By Jason Reid
Washington Post Staff Writer
Friday, November 30, 2007
After one of the Washington Redskins' four losses in which they held a halftime lead this season, safety Sean Taylor maneuvered through a crowded locker room to reach quarterback Jason Campbell. Disappointed about the poor finish, Campbell was taking the loss hard, shouldering responsibility for another late-game letdown.
But seeing Taylor and hearing his words of encouragement brought a smile to Campbell's face at the difficult moment. The friends often helped to lift each other's spirits, and Taylor's generosity is what Campbell said he will miss most.
As the Redskins (5-6) continued preparing yesterday to host the Buffalo Bills (5-6) on Sunday at FedEx Field, Campbell focused on his work while he struggled to cope with the loss of Taylor, 24, who died of a gunshot wound Tuesday in Miami. In his first extended public comments about Taylor, Campbell said it was difficult to work in the wake of the tragedy, and he plans to honor Taylor's memory through his performance. Campbell lost more than a teammate and a friend. He said he lost "a brother."
"I took it really hard because he was like my brother," Campbell said. "Sean was a guy who would only communicate with very few people. I was lucky enough to be one of those people that he communicated with."
The Redskins have lost three in a row and four of five but still are in contention for an NFC wild-card berth. Campbell acknowledged he was concerned about the psyche of the team after the Redskins received the news they feared most -- that Taylor had died early Tuesday. Following the shooting, Campbell thought about what he could do to help his teammates while coping with his own grief.
Then, just as Taylor had helped him through tough times, Taylor's father, Pedro, and girlfriend, Jackie Garcia, provided Campbell and the Redskins with strength when they addressed the team before practice resumed Wednesday. "To hear Sean's daddy and his girlfriend come and speak to us . . . it gave us a lot of motivation and a lot of passion to go out and play as hard as we can for Sean for the rest of the season," Campbell said. "They want us to get into the playoffs. His daddy was real passionate about that.
"He said he was rooting for us and his girlfriend said she was rooting for us. They said the way for us to honor Sean was by honoring him by the way we play. Honor him by the way that we talk about him and always by just remembering Sean as our brother."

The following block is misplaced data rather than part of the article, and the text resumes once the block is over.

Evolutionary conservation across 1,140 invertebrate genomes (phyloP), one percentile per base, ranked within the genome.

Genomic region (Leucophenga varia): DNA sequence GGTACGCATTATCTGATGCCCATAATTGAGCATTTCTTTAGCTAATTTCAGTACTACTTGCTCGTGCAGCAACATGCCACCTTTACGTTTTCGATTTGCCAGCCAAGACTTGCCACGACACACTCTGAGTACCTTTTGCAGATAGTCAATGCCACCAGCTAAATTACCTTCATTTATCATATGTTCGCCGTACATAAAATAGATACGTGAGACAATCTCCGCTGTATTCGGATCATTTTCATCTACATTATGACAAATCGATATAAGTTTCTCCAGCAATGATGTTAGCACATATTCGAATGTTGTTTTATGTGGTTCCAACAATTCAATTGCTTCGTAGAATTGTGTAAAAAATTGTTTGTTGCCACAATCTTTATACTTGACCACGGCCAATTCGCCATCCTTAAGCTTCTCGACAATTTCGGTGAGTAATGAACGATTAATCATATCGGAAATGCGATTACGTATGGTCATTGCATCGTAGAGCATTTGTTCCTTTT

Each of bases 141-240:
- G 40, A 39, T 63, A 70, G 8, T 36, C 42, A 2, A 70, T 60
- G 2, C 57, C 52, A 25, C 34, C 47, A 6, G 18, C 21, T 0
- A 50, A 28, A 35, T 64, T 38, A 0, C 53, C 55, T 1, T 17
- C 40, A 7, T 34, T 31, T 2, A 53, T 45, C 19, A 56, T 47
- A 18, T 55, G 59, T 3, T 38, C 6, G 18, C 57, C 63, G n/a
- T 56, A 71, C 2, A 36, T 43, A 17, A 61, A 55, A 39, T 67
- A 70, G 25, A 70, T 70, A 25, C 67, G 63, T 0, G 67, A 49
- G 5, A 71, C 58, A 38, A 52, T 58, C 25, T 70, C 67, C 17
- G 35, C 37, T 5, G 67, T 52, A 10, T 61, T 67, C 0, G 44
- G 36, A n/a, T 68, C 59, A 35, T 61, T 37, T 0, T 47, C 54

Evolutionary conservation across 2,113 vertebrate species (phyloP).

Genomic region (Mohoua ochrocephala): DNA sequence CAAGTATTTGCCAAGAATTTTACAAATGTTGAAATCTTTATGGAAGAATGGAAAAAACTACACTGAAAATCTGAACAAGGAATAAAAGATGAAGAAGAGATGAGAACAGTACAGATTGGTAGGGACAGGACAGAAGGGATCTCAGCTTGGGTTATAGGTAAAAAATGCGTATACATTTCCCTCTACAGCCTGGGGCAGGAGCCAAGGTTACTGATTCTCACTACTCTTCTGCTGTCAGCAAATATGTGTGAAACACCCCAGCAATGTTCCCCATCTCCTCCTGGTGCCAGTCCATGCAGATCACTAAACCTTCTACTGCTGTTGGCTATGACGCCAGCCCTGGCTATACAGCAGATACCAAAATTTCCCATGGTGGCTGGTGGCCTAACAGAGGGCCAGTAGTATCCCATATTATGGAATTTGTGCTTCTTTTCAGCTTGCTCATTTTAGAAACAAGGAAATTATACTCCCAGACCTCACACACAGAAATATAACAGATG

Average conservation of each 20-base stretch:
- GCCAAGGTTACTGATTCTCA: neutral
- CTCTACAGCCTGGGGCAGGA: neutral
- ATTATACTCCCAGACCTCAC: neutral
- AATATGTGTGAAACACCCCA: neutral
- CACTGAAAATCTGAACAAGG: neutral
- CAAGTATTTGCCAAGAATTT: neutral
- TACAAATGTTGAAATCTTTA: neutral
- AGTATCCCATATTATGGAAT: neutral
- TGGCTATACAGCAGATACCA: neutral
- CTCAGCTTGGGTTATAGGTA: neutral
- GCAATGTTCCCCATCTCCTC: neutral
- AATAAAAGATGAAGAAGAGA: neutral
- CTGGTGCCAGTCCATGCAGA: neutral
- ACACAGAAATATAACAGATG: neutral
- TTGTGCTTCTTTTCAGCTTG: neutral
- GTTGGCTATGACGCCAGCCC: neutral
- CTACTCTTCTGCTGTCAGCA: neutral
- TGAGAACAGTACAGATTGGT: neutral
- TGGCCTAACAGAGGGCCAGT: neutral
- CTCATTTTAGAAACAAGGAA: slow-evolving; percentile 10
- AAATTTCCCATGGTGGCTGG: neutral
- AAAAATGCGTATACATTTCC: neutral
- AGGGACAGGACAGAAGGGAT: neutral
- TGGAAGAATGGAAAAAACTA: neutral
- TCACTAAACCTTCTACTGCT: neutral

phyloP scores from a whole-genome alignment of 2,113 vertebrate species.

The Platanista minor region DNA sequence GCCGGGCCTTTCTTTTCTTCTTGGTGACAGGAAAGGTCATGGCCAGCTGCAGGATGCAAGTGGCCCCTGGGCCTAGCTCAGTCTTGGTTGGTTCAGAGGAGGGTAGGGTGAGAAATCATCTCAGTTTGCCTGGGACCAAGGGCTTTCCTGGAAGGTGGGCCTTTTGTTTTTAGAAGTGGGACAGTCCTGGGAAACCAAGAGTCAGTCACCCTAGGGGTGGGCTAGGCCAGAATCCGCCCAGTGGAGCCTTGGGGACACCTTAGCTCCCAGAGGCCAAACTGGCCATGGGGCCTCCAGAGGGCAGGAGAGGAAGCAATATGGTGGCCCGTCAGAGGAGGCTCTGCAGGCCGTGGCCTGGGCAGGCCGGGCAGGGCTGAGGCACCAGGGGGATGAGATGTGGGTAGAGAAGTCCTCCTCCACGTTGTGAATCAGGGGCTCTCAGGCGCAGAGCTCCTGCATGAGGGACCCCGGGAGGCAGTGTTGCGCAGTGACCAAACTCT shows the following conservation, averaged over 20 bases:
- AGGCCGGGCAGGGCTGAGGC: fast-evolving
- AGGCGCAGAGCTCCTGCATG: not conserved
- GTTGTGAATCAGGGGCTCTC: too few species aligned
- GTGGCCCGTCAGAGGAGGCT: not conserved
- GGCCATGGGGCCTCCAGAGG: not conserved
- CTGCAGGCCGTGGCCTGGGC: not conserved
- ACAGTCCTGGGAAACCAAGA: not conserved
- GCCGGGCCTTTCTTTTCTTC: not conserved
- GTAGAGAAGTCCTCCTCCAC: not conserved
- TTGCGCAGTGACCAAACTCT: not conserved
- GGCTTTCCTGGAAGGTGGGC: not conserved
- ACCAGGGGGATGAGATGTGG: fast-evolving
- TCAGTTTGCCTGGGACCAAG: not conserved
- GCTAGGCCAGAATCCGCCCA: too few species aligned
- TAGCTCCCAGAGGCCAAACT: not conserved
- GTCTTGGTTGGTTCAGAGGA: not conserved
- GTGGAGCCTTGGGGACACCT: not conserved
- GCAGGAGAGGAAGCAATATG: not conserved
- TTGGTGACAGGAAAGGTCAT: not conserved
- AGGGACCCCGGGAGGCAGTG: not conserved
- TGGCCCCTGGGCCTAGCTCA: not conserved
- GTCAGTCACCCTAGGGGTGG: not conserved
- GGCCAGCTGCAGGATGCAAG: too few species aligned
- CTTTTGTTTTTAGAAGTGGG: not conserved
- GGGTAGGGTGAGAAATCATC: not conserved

Both Taylor and Campbell were first-round draft picks (Taylor out of the University of Miami in 2004 and Campbell from Auburn in 2005), joining a franchise eager to return to prominence in Coach Joe Gibbs's second stint in Washington. Taylor permitted few people to enter his inner circle, the players said, and Campbell said he was honored that Taylor leaned on him at times, too.
"Sean was a good person," Campbell said. "People really didn't know Sean like I did . . . but he was a guy who was real passionate about everything that he did. He was a loving person. He always was very encouraging. After the game sometimes, he'd be the first person to walk up to you and tell you to keep playing and it's a team effort.
"After one game, sitting over there at my locker, I was kind of upset about the game. I just remember him coming over, giving me an encouraging word, saying: 'J, just keep your head up. You're doing great. Things are going to work out for us. Just keep doing what you're doing and things are going to turn.' He was always a guy that was very positive. He cared about other people and other players. A lot of people don't know that, but that's really the way Sean was."
Campbell and Taylor shared a passion for practice. They often remained on the field long after practice had ended, Campbell said, two young players honing their football skills and discussing life.
"I would drop back and he would want me to throw the long ball," Campbell said. "He would try to run to see how close he could get to intercepting it. He was just a tremendous athlete and a tremendous player. And Sean was a different person. He was doing great things in his life now. . . . He was maturing. He really turned his life into being a great man.
"That's what I really want people to know. That's just what I really want to say . . . just that Sean was a good person. He was a loving person. It's so unfortunate that this had to happen."
Redskins Notes: The team said it has not initiated discussions with the league about pushing back next Thursday's game against with the Chicago Bears at FedEx Field. The team does not plan to approach the league about altering its remaining schedule, according to Chris Helein, vice president of public relations. . . . Fullback Mike Sellers, who missed Sunday's 19-13 loss to Tampa Bay because of a back injury, sat out practice for the second consecutive day. Wide receiver James Thrash (ankle) and defensive lineman Cornelius Griffin (foot) also have not practiced this week. Thrash has missed the last two games. . . . Taylor's locker at Redskins Park has been covered with a sheet of Plexiglas. Its contents will remain untouched for the rest of the season. . . . The Washington Wizards will have a moment of silence for Taylor before tomorrow night's game with the Toronto Raptors at Verizon Center.